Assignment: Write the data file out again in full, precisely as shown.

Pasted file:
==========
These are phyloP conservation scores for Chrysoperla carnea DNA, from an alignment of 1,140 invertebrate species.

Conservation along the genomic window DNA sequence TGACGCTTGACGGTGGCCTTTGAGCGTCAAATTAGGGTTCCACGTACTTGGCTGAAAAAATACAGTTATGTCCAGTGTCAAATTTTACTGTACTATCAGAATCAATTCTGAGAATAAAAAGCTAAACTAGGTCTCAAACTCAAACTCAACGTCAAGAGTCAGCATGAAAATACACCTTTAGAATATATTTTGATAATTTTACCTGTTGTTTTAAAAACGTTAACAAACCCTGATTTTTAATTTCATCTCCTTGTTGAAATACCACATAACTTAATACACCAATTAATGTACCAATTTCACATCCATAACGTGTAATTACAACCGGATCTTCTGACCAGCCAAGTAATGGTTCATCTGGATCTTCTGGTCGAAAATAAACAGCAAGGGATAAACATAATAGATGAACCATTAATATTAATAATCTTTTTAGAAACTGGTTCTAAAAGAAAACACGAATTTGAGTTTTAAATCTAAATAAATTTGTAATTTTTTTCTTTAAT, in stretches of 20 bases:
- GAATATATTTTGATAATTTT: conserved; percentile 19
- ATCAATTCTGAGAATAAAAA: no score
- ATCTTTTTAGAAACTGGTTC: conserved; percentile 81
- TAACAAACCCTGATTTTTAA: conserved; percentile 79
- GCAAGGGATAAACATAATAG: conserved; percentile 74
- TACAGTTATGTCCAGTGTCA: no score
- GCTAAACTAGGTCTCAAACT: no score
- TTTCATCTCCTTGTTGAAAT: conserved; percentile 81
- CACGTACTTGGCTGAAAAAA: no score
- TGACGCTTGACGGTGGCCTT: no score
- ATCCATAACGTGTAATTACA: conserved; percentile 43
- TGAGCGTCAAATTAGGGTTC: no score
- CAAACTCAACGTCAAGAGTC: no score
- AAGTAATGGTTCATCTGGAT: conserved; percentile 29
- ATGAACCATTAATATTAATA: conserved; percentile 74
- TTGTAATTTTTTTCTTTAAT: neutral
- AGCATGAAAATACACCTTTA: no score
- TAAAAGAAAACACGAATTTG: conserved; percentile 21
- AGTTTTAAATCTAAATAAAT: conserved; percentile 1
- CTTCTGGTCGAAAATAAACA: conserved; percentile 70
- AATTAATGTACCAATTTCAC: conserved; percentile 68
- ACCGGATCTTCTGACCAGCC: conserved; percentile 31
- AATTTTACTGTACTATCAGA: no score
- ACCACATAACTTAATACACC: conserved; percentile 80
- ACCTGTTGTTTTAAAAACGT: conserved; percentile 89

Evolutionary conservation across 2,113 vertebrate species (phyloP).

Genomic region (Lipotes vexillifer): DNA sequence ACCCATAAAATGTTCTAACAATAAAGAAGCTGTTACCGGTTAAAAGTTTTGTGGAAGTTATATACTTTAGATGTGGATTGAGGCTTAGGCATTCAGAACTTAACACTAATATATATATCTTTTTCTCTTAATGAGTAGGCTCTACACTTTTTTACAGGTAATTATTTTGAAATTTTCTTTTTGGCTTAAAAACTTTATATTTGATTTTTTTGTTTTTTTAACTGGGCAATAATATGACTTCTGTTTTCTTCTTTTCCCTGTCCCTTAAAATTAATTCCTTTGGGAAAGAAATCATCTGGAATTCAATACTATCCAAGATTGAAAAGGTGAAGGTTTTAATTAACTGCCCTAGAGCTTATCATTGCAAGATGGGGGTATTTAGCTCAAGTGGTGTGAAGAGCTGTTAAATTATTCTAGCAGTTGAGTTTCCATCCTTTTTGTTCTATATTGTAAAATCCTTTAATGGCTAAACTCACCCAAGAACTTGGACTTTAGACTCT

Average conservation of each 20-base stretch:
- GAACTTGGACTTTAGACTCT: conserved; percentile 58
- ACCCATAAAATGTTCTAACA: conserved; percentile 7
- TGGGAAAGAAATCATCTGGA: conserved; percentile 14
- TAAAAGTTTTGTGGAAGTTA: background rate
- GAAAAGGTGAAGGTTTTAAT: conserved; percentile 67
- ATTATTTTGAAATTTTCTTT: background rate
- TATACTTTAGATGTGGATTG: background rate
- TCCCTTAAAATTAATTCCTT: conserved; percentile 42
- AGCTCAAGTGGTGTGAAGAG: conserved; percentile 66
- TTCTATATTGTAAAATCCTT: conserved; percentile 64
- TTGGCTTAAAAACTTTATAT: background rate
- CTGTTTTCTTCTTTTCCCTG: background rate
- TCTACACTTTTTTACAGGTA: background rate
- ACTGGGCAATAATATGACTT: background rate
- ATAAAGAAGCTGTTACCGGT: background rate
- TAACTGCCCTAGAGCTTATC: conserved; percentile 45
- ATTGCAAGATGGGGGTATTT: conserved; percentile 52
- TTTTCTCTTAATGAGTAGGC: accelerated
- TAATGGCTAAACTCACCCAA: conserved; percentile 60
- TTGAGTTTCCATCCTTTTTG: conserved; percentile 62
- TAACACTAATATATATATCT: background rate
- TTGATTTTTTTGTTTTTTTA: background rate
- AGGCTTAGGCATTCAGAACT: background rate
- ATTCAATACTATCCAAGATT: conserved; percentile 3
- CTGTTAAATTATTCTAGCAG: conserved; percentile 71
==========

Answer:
These are phyloP conservation scores for Chrysoperla carnea DNA, from an alignment of 1,140 invertebrate species.

Conservation along the genomic window DNA sequence TGACGCTTGACGGTGGCCTTTGAGCGTCAAATTAGGGTTCCACGTACTTGGCTGAAAAAATACAGTTATGTCCAGTGTCAAATTTTACTGTACTATCAGAATCAATTCTGAGAATAAAAAGCTAAACTAGGTCTCAAACTCAAACTCAACGTCAAGAGTCAGCATGAAAATACACCTTTAGAATATATTTTGATAATTTTACCTGTTGTTTTAAAAACGTTAACAAACCCTGATTTTTAATTTCATCTCCTTGTTGAAATACCACATAACTTAATACACCAATTAATGTACCAATTTCACATCCATAACGTGTAATTACAACCGGATCTTCTGACCAGCCAAGTAATGGTTCATCTGGATCTTCTGGTCGAAAATAAACAGCAAGGGATAAACATAATAGATGAACCATTAATATTAATAATCTTTTTAGAAACTGGTTCTAAAAGAAAACACGAATTTGAGTTTTAAATCTAAATAAATTTGTAATTTTTTTCTTTAAT, in stretches of 20 bases:
- GAATATATTTTGATAATTTT: conserved; percentile 19
- ATCAATTCTGAGAATAAAAA: no score
- ATCTTTTTAGAAACTGGTTC: conserved; percentile 81
- TAACAAACCCTGATTTTTAA: conserved; percentile 79
- GCAAGGGATAAACATAATAG: conserved; percentile 74
- TACAGTTATGTCCAGTGTCA: no score
- GCTAAACTAGGTCTCAAACT: no score
- TTTCATCTCCTTGTTGAAAT: conserved; percentile 81
- CACGTACTTGGCTGAAAAAA: no score
- TGACGCTTGACGGTGGCCTT: no score
- ATCCATAACGTGTAATTACA: conserved; percentile 43
- TGAGCGTCAAATTAGGGTTC: no score
- CAAACTCAACGTCAAGAGTC: no score
- AAGTAATGGTTCATCTGGAT: conserved; percentile 29
- ATGAACCATTAATATTAATA: conserved; percentile 74
- TTGTAATTTTTTTCTTTAAT: neutral
- AGCATGAAAATACACCTTTA: no score
- TAAAAGAAAACACGAATTTG: conserved; percentile 21
- AGTTTTAAATCTAAATAAAT: conserved; percentile 1
- CTTCTGGTCGAAAATAAACA: conserved; percentile 70
- AATTAATGTACCAATTTCAC: conserved; percentile 68
- ACCGGATCTTCTGACCAGCC: conserved; percentile 31
- AATTTTACTGTACTATCAGA: no score
- ACCACATAACTTAATACACC: conserved; percentile 80
- ACCTGTTGTTTTAAAAACGT: conserved; percentile 89

Evolutionary conservation across 2,113 vertebrate species (phyloP).

Genomic region (Lipotes vexillifer): DNA sequence ACCCATAAAATGTTCTAACAATAAAGAAGCTGTTACCGGTTAAAAGTTTTGTGGAAGTTATATACTTTAGATGTGGATTGAGGCTTAGGCATTCAGAACTTAACACTAATATATATATCTTTTTCTCTTAATGAGTAGGCTCTACACTTTTTTACAGGTAATTATTTTGAAATTTTCTTTTTGGCTTAAAAACTTTATATTTGATTTTTTTGTTTTTTTAACTGGGCAATAATATGACTTCTGTTTTCTTCTTTTCCCTGTCCCTTAAAATTAATTCCTTTGGGAAAGAAATCATCTGGAATTCAATACTATCCAAGATTGAAAAGGTGAAGGTTTTAATTAACTGCCCTAGAGCTTATCATTGCAAGATGGGGGTATTTAGCTCAAGTGGTGTGAAGAGCTGTTAAATTATTCTAGCAGTTGAGTTTCCATCCTTTTTGTTCTATATTGTAAAATCCTTTAATGGCTAAACTCACCCAAGAACTTGGACTTTAGACTCT

Average conservation of each 20-base stretch:
- GAACTTGGACTTTAGACTCT: conserved; percentile 58
- ACCCATAAAATGTTCTAACA: conserved; percentile 7
- TGGGAAAGAAATCATCTGGA: conserved; percentile 14
- TAAAAGTTTTGTGGAAGTTA: background rate
- GAAAAGGTGAAGGTTTTAAT: conserved; percentile 67
- ATTATTTTGAAATTTTCTTT: background rate
- TATACTTTAGATGTGGATTG: background rate
- TCCCTTAAAATTAATTCCTT: conserved; percentile 42
- AGCTCAAGTGGTGTGAAGAG: conserved; percentile 66
- TTCTATATTGTAAAATCCTT: conserved; percentile 64
- TTGGCTTAAAAACTTTATAT: background rate
- CTGTTTTCTTCTTTTCCCTG: background rate
- TCTACACTTTTTTACAGGTA: background rate
- ACTGGGCAATAATATGACTT: background rate
- ATAAAGAAGCTGTTACCGGT: background rate
- TAACTGCCCTAGAGCTTATC: conserved; percentile 45
- ATTGCAAGATGGGGGTATTT: conserved; percentile 52
- TTTTCTCTTAATGAGTAGGC: accelerated
- TAATGGCTAAACTCACCCAA: conserved; percentile 60
- TTGAGTTTCCATCCTTTTTG: conserved; percentile 62
- TAACACTAATATATATATCT: background rate
- TTGATTTTTTTGTTTTTTTA: background rate
- AGGCTTAGGCATTCAGAACT: background rate
- ATTCAATACTATCCAAGATT: conserved; percentile 3
- CTGTTAAATTATTCTAGCAG: conserved; percentile 71